Friday, April 10, 2009

Ryan Hall - Boston 2009 Champ?

A week and a day out from Lubbock. I can say that I am starting to get a little excited. The flu/stomach bug/fever/death cold had really taken it out of me for a couple days. After Valdese, I honestly was pretty bummed that I wasn't able to put forth my best effort simply because of all the hard hours I had been logging in training. I love to race and train to race. When I cannot show up to a race and 'showcase' all the work I have been doing, it is frustrating.

However, to find the good in everything, this sickness might have been a blessing in disguise though. The short bit of rest Marc gave me heading into Valdese allowed the virus to settle in. If we had continued to push through and waited till the end of this week or the beginning of next week to start resting, the virus could have had a devastating effect on Collegiates. Alas, the life of an endurance athlete, always walking the thin line between being in peak shape and on the verge of starvation and a debilitating illness/injury. I am heading down to Charlotte this weekend to get into some warmer weather for my last little bit of hard training, spend some time with Kristen and get away from all things race related before we ramp it back up and I fly out to Lubbock early Thursday. I am copying a few quotes from a recent RunnersWorld article done on Ryan Hall about his upcoming Boston preparations.

"You ran well in the Beijing Olympics, but of course many, again, had very high expectations of you. Afterward, you didn't make excuses, but you said you never felt quite right in the race or your training. April marathons have been good to you the last two years. Do things feel different than pre-Beijing? How so?

RH : Oh yeah, I feel night and day different. Just to give you an idea. I am doing eight-mile tempo runs on the same course as before Beijing but running 3:00 faster...three times three is nine, nine minus 2:12 is...well you get the picture...all I am saying is that my fitness is in a totally different place. I remember doing runs before Beijing and feeling like I was trying so hard but my body was just plateaued. Looking back on it, I think I never let my body totally recover from London so I never made the physical gains that I needed to. I am just excited to race again, which is even more important than the workouts. Before Beijing I was concerned but trying to stay optimistic and hoping for a miracle (what else could I do). I am proud of what happened in Beijing because I did the best with what I had even though I wasn't my usual Ryan. In Boston, I will be fully Ryan."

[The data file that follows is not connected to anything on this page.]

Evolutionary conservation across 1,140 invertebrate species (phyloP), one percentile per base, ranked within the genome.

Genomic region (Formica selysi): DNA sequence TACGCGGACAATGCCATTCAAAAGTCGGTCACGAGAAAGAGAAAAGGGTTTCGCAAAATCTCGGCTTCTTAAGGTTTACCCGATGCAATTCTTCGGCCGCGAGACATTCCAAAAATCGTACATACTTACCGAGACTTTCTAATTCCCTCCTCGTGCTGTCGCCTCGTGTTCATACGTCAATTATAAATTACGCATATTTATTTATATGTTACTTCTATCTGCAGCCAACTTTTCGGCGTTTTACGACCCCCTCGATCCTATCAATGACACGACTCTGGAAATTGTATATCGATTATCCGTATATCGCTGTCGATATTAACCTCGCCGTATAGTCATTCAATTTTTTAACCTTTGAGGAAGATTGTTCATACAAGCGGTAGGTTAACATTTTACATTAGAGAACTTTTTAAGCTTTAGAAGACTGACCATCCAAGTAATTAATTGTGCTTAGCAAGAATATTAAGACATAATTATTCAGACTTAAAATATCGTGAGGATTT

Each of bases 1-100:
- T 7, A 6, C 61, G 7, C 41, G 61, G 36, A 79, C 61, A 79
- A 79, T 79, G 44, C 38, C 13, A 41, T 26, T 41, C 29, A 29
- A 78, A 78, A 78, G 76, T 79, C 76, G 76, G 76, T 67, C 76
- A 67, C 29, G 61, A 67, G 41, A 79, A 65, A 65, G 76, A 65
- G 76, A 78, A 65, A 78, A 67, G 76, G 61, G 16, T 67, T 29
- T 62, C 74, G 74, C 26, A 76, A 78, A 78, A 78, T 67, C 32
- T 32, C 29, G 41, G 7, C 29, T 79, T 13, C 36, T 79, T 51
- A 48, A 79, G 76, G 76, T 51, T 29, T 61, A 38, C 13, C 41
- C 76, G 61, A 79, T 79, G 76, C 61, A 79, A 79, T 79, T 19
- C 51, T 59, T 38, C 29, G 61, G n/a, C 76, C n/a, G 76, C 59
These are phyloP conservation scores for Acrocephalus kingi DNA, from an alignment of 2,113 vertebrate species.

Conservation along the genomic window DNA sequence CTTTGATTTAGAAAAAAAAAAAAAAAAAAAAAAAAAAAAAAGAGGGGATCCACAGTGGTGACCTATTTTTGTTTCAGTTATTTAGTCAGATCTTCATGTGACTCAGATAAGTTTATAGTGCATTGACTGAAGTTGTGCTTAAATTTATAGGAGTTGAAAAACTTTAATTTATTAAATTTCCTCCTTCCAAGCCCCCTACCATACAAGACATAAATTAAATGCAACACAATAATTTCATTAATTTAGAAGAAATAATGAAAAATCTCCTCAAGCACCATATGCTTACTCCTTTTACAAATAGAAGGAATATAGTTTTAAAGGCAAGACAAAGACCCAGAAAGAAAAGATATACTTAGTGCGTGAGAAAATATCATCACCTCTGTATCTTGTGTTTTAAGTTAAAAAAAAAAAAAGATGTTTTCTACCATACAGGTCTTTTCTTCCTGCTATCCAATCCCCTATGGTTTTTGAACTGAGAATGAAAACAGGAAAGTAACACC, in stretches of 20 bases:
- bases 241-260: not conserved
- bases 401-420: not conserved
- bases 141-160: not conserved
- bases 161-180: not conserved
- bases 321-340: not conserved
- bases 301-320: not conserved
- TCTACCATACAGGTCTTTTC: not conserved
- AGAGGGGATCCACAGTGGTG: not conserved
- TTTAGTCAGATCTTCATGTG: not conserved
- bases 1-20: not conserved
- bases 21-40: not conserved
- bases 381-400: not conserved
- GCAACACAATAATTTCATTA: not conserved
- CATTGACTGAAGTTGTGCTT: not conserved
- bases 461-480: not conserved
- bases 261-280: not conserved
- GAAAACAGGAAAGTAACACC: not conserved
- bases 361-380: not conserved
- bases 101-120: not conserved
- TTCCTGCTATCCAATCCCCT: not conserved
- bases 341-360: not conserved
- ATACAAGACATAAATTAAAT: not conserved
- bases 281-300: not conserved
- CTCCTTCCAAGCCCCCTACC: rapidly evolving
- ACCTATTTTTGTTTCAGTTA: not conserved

Do you pay much attention to the kind of results we saw at Rotterdam and Paris last weekend? How do you react when you see this proliferation of truly fast marathoners?

RH : Man, when I saw those results, I wanted to do another long run, even though I had run 25 miles the day before. It got me pretty pumped up. The world of marathoning is changing. It is exciting to be apart of it and be spurred on by what other guys are doing. When you see a 2:07 guy take a couple minutes off his PR, it makes you think about what is possible for you. I think there is a couple of ways to look at guys stepping up their game. Either be inspired by it or give up. I have always chosen to be inspired."

I will leave on this quotes:

"I don't know if I ran to my fullest potential if that would equal a win in Boston, which is exactly why it is easier to focus on running to fulfill your potential then to focus on winning just as long as focusing on fulfilling your potential doesn't cause you to not fulfill your potential. Welcome to "Runners World" philosophy 101. I like to set goals that I know I can achieve independent of my competitors (like praising God with every step, or doing my very best) but this doesn't mean I completely ignore my competitors. I believe competition in the purest form is not to challenge each others competency but rather to challenge each other to be the the fullest of who we are."

If you want to check out the full article it is at

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